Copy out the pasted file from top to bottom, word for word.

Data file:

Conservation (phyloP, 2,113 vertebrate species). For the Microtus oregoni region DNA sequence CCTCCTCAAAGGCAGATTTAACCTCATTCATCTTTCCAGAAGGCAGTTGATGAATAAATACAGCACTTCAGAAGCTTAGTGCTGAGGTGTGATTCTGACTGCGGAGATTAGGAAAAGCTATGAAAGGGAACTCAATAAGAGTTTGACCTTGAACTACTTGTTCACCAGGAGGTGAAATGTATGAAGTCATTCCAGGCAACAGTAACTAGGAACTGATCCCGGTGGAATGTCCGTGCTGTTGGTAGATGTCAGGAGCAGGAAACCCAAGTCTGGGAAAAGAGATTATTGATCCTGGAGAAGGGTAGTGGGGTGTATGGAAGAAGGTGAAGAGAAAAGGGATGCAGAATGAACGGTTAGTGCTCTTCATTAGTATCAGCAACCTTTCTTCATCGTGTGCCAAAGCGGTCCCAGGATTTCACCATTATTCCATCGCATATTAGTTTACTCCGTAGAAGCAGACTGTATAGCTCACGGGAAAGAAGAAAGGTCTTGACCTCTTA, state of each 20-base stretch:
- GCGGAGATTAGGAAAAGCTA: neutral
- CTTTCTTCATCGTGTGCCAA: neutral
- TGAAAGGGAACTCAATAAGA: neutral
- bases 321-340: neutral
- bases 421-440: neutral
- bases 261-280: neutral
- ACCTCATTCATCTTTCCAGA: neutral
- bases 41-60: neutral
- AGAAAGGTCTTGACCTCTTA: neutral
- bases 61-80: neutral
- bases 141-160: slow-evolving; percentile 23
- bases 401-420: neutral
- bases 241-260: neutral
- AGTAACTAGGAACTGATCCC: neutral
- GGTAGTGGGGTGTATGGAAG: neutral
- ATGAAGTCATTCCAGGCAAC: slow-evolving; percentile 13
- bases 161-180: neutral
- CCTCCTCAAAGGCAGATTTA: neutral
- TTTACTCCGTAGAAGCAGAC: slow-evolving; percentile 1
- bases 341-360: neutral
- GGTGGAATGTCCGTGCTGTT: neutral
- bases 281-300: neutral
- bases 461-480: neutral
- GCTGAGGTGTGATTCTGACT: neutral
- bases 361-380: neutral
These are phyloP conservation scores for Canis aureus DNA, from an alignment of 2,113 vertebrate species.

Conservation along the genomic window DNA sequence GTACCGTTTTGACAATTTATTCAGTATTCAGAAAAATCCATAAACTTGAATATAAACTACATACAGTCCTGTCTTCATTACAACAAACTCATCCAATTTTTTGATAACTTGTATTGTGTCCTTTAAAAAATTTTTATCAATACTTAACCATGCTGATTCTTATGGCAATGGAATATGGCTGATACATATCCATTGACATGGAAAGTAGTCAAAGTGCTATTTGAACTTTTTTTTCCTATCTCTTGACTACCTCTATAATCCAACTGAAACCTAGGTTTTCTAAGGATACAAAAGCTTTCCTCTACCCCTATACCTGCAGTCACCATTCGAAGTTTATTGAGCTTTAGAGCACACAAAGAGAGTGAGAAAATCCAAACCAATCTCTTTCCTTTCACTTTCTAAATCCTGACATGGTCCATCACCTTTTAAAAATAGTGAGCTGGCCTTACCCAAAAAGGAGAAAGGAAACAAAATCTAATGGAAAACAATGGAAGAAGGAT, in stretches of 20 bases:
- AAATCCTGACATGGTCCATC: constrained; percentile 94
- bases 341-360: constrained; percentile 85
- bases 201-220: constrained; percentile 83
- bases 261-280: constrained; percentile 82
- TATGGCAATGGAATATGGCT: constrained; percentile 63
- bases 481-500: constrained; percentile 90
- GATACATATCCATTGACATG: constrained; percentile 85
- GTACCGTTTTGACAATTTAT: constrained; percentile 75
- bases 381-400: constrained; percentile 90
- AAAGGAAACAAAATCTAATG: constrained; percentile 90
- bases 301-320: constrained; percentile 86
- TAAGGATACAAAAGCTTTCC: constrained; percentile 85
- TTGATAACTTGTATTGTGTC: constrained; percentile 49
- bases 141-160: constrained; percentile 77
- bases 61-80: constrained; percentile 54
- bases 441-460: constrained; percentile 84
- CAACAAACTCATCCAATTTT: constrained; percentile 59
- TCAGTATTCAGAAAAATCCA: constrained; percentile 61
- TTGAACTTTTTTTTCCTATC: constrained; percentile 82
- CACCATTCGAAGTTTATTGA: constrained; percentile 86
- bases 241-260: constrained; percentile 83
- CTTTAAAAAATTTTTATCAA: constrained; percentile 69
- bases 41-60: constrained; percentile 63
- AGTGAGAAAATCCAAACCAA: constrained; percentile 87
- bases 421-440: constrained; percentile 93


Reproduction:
Conservation (phyloP, 2,113 vertebrate species). For the Microtus oregoni region DNA sequence CCTCCTCAAAGGCAGATTTAACCTCATTCATCTTTCCAGAAGGCAGTTGATGAATAAATACAGCACTTCAGAAGCTTAGTGCTGAGGTGTGATTCTGACTGCGGAGATTAGGAAAAGCTATGAAAGGGAACTCAATAAGAGTTTGACCTTGAACTACTTGTTCACCAGGAGGTGAAATGTATGAAGTCATTCCAGGCAACAGTAACTAGGAACTGATCCCGGTGGAATGTCCGTGCTGTTGGTAGATGTCAGGAGCAGGAAACCCAAGTCTGGGAAAAGAGATTATTGATCCTGGAGAAGGGTAGTGGGGTGTATGGAAGAAGGTGAAGAGAAAAGGGATGCAGAATGAACGGTTAGTGCTCTTCATTAGTATCAGCAACCTTTCTTCATCGTGTGCCAAAGCGGTCCCAGGATTTCACCATTATTCCATCGCATATTAGTTTACTCCGTAGAAGCAGACTGTATAGCTCACGGGAAAGAAGAAAGGTCTTGACCTCTTA, state of each 20-base stretch:
- GCGGAGATTAGGAAAAGCTA: neutral
- CTTTCTTCATCGTGTGCCAA: neutral
- TGAAAGGGAACTCAATAAGA: neutral
- bases 321-340: neutral
- bases 421-440: neutral
- bases 261-280: neutral
- ACCTCATTCATCTTTCCAGA: neutral
- bases 41-60: neutral
- AGAAAGGTCTTGACCTCTTA: neutral
- bases 61-80: neutral
- bases 141-160: slow-evolving; percentile 23
- bases 401-420: neutral
- bases 241-260: neutral
- AGTAACTAGGAACTGATCCC: neutral
- GGTAGTGGGGTGTATGGAAG: neutral
- ATGAAGTCATTCCAGGCAAC: slow-evolving; percentile 13
- bases 161-180: neutral
- CCTCCTCAAAGGCAGATTTA: neutral
- TTTACTCCGTAGAAGCAGAC: slow-evolving; percentile 1
- bases 341-360: neutral
- GGTGGAATGTCCGTGCTGTT: neutral
- bases 281-300: neutral
- bases 461-480: neutral
- GCTGAGGTGTGATTCTGACT: neutral
- bases 361-380: neutral
These are phyloP conservation scores for Canis aureus DNA, from an alignment of 2,113 vertebrate species.

Conservation along the genomic window DNA sequence GTACCGTTTTGACAATTTATTCAGTATTCAGAAAAATCCATAAACTTGAATATAAACTACATACAGTCCTGTCTTCATTACAACAAACTCATCCAATTTTTTGATAACTTGTATTGTGTCCTTTAAAAAATTTTTATCAATACTTAACCATGCTGATTCTTATGGCAATGGAATATGGCTGATACATATCCATTGACATGGAAAGTAGTCAAAGTGCTATTTGAACTTTTTTTTCCTATCTCTTGACTACCTCTATAATCCAACTGAAACCTAGGTTTTCTAAGGATACAAAAGCTTTCCTCTACCCCTATACCTGCAGTCACCATTCGAAGTTTATTGAGCTTTAGAGCACACAAAGAGAGTGAGAAAATCCAAACCAATCTCTTTCCTTTCACTTTCTAAATCCTGACATGGTCCATCACCTTTTAAAAATAGTGAGCTGGCCTTACCCAAAAAGGAGAAAGGAAACAAAATCTAATGGAAAACAATGGAAGAAGGAT, in stretches of 20 bases:
- AAATCCTGACATGGTCCATC: constrained; percentile 94
- bases 341-360: constrained; percentile 85
- bases 201-220: constrained; percentile 83
- bases 261-280: constrained; percentile 82
- TATGGCAATGGAATATGGCT: constrained; percentile 63
- bases 481-500: constrained; percentile 90
- GATACATATCCATTGACATG: constrained; percentile 85
- GTACCGTTTTGACAATTTAT: constrained; percentile 75
- bases 381-400: constrained; percentile 90
- AAAGGAAACAAAATCTAATG: constrained; percentile 90
- bases 301-320: constrained; percentile 86
- TAAGGATACAAAAGCTTTCC: constrained; percentile 85
- TTGATAACTTGTATTGTGTC: constrained; percentile 49
- bases 141-160: constrained; percentile 77
- bases 61-80: constrained; percentile 54
- bases 441-460: constrained; percentile 84
- CAACAAACTCATCCAATTTT: constrained; percentile 59
- TCAGTATTCAGAAAAATCCA: constrained; percentile 61
- TTGAACTTTTTTTTCCTATC: constrained; percentile 82
- CACCATTCGAAGTTTATTGA: constrained; percentile 86
- bases 241-260: constrained; percentile 83
- CTTTAAAAAATTTTTATCAA: constrained; percentile 69
- bases 41-60: constrained; percentile 63
- AGTGAGAAAATCCAAACCAA: constrained; percentile 87
- bases 421-440: constrained; percentile 93